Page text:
photoemission in collaboration with Michael Hochstrasser and Jim Tobin at Lawrence Livermore
National Lab, we have directly observed the spin polarization of these two
states for W(110)-(1x1)H.  The key
result is shown in Fig. 3. This shows spin-resolved spectra of the S1-S2
doublet near the Fermi energy, for both tangential and longitudinal spin
components. The tangential components clearly resolve the splitting and
prove that the spin orientation is in-plane, in the orientation predicted by
the spin-orbit Hamiltonian.
Fig. 3: Spin-resolved photoemission of the
state S1 and S2, showing that they are spin-polarized in opposite direction
with the spin orientation in the surface plane.
These states and their Fermi contours are
interesting because they have a profound effect on the elementary excitations
at these surfaces. For example, the observed spin splitting implies that spin
conservation needs to be taken into consideration as part of this
electron-phonon coupling process that leads to the phonon anomalies observed on
these surfaces. Moreover, there will be distinct spin excitations at
these surfaces, and the dispersion relations of these will be determined by the
spin ordering of these contours. Finally, these spin orderings will very
likely impact the interfacial magnetic structure between a heavy metal like
tungsten and a magnetic metal.
Fig. 4: High resolution band map (left) and
the real part of the derived electron-phonon self-energy function for the S1
surface state on W(110)-(1x1)H.
Our crowning achievement in studying the
H/W(110) system is the direct observation of coupling between these surface
localized electron states with the adsorbed hydrogen vibrational modes. [10,
11] The data in figure 1 provide a nice way to conceptualize this
coupling. If we were to start with a full monolayer coverage, and then
slowly and uniformly remove hydrogen layer, the Fermi contours would slowly
evolve from the right panel to the left. Oscillating the layer rather
than removing it would cause the electron gas to respond in similar
fashion. Such a conceptual motion corresponds directly to the
zero-wave-vector symmetric stretch hydrogen phonon mode. So, as the layer
vibrates, it naturally couples to sizable reorganization of the electronic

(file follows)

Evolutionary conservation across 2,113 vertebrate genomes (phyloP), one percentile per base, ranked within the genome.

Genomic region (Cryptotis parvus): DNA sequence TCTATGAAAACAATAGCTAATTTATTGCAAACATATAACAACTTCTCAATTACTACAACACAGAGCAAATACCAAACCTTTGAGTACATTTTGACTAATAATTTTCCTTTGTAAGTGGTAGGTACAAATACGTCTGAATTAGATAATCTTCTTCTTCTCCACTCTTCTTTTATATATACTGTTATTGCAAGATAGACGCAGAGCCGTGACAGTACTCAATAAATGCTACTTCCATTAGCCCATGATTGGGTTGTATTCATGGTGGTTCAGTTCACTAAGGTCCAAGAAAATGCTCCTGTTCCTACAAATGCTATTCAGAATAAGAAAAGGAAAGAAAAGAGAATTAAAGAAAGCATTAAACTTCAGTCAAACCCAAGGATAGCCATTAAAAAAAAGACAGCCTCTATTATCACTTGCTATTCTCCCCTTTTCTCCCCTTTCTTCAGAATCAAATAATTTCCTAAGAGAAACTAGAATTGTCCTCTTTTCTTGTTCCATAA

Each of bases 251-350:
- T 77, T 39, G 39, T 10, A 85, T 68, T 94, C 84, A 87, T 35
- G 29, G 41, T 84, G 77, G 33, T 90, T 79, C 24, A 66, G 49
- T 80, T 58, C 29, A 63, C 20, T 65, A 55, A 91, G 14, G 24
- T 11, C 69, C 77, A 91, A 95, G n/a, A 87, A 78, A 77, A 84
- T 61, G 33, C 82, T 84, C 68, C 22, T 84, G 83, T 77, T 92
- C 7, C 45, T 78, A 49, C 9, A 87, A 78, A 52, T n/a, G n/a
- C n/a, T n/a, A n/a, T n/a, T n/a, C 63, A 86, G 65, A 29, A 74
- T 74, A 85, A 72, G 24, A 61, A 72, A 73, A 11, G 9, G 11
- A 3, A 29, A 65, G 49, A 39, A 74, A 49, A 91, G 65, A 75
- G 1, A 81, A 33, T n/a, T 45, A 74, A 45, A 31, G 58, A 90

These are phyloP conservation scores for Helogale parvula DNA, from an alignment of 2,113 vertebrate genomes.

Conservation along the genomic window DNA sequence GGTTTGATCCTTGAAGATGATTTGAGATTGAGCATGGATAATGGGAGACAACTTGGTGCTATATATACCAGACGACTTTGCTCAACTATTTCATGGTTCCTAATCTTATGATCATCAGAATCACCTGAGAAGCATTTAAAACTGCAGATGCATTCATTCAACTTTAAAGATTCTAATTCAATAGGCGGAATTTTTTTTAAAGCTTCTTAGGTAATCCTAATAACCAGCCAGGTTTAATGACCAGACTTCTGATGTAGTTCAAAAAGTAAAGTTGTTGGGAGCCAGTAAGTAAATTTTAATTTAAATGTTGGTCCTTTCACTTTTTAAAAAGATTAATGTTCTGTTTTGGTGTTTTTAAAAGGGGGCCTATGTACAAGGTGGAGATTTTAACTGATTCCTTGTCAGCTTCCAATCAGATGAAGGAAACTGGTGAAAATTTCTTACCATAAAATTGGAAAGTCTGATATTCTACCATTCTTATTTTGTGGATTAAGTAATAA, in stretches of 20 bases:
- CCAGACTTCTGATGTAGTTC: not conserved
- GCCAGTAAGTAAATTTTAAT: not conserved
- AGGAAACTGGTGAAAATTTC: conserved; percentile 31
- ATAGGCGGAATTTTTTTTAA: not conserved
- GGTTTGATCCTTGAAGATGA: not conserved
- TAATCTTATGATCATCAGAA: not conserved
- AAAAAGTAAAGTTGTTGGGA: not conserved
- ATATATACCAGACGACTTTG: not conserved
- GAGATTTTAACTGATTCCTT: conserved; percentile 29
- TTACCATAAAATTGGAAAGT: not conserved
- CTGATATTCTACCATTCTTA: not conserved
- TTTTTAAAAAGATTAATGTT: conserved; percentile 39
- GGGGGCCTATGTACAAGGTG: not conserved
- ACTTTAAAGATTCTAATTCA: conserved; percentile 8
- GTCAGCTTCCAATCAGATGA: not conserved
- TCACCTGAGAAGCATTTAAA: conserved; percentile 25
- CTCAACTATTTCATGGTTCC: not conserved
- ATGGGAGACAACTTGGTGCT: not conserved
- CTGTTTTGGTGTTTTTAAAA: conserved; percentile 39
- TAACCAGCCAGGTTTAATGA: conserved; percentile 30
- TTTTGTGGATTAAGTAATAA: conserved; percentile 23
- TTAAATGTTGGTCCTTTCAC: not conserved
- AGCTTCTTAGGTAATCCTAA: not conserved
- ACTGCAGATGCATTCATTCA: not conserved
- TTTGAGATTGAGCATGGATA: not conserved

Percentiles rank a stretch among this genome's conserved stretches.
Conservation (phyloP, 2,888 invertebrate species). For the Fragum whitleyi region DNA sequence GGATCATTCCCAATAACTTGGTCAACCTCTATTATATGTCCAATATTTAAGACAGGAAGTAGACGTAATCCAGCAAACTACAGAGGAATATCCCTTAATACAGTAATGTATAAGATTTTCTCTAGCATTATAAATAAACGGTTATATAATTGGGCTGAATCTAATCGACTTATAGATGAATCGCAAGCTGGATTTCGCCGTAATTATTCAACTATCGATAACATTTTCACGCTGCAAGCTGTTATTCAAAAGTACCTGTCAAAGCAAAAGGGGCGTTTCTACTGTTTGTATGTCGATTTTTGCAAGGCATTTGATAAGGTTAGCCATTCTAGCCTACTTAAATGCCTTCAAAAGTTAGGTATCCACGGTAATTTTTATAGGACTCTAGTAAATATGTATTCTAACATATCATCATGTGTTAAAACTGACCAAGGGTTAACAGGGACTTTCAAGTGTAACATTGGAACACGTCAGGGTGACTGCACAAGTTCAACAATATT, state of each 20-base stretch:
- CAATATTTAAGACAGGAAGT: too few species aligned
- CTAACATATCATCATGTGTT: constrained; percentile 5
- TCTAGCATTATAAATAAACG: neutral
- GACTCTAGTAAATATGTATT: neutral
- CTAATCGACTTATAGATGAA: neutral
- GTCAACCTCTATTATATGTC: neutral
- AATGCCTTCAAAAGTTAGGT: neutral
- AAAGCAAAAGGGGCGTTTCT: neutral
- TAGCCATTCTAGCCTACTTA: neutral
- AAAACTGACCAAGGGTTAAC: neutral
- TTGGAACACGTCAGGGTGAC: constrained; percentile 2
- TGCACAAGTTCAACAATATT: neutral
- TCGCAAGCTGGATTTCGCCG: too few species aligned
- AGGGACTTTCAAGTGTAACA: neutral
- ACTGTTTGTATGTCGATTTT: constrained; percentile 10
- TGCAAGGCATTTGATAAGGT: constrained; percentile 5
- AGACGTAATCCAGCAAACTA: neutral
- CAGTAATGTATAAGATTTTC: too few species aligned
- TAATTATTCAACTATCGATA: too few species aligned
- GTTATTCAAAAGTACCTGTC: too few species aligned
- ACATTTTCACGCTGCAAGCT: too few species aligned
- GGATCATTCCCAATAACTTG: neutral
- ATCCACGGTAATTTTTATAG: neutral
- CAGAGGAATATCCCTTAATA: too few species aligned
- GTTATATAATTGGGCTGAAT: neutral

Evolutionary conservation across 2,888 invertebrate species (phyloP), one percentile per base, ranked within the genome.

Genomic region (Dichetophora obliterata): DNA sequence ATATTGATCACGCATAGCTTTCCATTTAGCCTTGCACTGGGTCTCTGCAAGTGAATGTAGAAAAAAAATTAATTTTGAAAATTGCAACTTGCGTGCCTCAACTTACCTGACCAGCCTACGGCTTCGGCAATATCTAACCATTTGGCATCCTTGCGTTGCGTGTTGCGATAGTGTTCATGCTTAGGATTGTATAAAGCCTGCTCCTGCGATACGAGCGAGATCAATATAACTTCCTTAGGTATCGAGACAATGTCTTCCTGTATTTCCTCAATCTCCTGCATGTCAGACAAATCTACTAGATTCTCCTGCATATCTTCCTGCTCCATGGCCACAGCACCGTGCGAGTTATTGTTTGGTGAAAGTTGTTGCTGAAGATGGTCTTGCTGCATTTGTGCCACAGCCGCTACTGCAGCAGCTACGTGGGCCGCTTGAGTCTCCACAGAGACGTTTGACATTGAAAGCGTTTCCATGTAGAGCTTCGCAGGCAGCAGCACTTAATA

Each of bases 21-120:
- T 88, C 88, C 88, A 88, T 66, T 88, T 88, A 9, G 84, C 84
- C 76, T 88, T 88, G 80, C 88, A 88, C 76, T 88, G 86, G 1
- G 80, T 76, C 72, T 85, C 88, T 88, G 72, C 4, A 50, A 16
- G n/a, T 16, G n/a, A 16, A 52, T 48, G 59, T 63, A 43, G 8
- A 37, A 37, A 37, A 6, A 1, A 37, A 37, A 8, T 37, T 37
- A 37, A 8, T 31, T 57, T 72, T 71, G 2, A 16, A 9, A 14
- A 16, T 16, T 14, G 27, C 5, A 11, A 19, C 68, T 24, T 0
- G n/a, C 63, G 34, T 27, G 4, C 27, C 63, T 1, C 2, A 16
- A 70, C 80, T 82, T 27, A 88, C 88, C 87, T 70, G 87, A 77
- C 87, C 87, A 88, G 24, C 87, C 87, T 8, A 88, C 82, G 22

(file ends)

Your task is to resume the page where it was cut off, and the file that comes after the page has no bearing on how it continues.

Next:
structure, as manifested by the Fermi contours. To the extent that
electronic motion lags the vibrational motion, such a mechanism implies a
breakdown of the Born-Oppenheimer approximation. Fig. 4 shows directly
the perturbations on the underlying quasiparticle dispersion relations driven
by this electron-phonon coupling.
Phonon Anomalies on Mo(x)Re(1-x) Alloy Surfaces
in collaboration with Ward Plummer at the University ot Tennessee and Michio
Okada at the University of Osaka, we have begun to extend this work on
electron-phonon coupling to simple binary alloy surfaces. We have initiated our
work with Mo-Re alloys, as these have been well-characterized by other
techniques. Our motivation for moving in this direction is to study the impact
of compositional disorder on material properties - subject of prime focus in
many materials systems, ranging from simple metal alloys to complex oxides and
compound semiconductors. The macroscopic properties of interest are driven
microscopically by manybody couplings between the electron gas and various low-energy
bosonic degrees of freedom. Disorder will broaden electronic and the bosonic
modes to varying degrees, and in the limit of very strong damping, one or more
of these modes can even become localized. The question of how the variously
damped modes remain coupled is of enduring fundamental interest and also of
much practical importance.
Fig. 5: Variation of the hole
pocket as a function of rhenium concentration on MoRe alloy surfaces.
Figure 5 shows the evolution
of the hole pocket that drives the phonon anomaly on Mo(110)[15, 16] as a
function of alloy composition. As the
rhenium concentration is increased, the hole pocket decreases in size. This is qualitatively as expected based on the
rigid band model of alloys. Rhenium has
one more valence electron than the host molybdenum, and this extra electron
will be donated to the host band structure, thereby raising the Fermi level. Alloying naturally decreases the size of this
hole pocket. Moreover, our results predict the evolution of the position of the
phonon anomaly as the composition is changed with good precision, though
not the width. We have also undertaken